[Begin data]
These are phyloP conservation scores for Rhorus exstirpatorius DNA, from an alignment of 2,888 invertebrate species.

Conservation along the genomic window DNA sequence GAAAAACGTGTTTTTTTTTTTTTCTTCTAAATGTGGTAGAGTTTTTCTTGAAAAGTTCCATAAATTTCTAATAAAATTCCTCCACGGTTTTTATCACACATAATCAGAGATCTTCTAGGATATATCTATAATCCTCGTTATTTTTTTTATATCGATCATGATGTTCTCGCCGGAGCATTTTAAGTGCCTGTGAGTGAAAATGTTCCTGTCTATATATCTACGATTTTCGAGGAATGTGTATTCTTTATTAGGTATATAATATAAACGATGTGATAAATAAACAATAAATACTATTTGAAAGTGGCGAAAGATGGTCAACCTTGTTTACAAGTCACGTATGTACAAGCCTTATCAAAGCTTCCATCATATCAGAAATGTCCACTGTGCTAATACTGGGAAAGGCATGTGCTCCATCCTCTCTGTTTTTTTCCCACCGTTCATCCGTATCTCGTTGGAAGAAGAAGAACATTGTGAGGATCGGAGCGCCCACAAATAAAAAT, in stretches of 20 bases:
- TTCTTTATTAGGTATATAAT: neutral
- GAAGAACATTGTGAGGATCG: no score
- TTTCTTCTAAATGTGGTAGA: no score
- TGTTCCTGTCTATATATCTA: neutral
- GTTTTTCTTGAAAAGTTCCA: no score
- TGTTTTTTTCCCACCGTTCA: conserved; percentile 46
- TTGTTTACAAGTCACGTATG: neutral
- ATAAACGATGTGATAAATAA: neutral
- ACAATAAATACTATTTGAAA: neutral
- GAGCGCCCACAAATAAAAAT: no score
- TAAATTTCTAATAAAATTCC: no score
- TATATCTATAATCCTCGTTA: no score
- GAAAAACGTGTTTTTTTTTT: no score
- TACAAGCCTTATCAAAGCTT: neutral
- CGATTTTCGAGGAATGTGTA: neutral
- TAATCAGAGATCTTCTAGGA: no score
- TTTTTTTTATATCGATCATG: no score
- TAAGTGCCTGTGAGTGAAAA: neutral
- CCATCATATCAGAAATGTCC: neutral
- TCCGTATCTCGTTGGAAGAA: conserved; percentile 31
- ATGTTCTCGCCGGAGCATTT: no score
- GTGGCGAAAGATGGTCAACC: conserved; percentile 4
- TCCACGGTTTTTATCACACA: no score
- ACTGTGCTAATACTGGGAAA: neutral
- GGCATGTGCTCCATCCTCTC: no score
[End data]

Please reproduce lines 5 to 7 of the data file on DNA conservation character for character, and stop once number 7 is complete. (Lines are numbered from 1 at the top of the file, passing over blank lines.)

- TTTCTTCTAAATGTGGTAGA: no score
- TGTTCCTGTCTATATATCTA: neutral
- GTTTTTCTTGAAAAGTTCCA: no score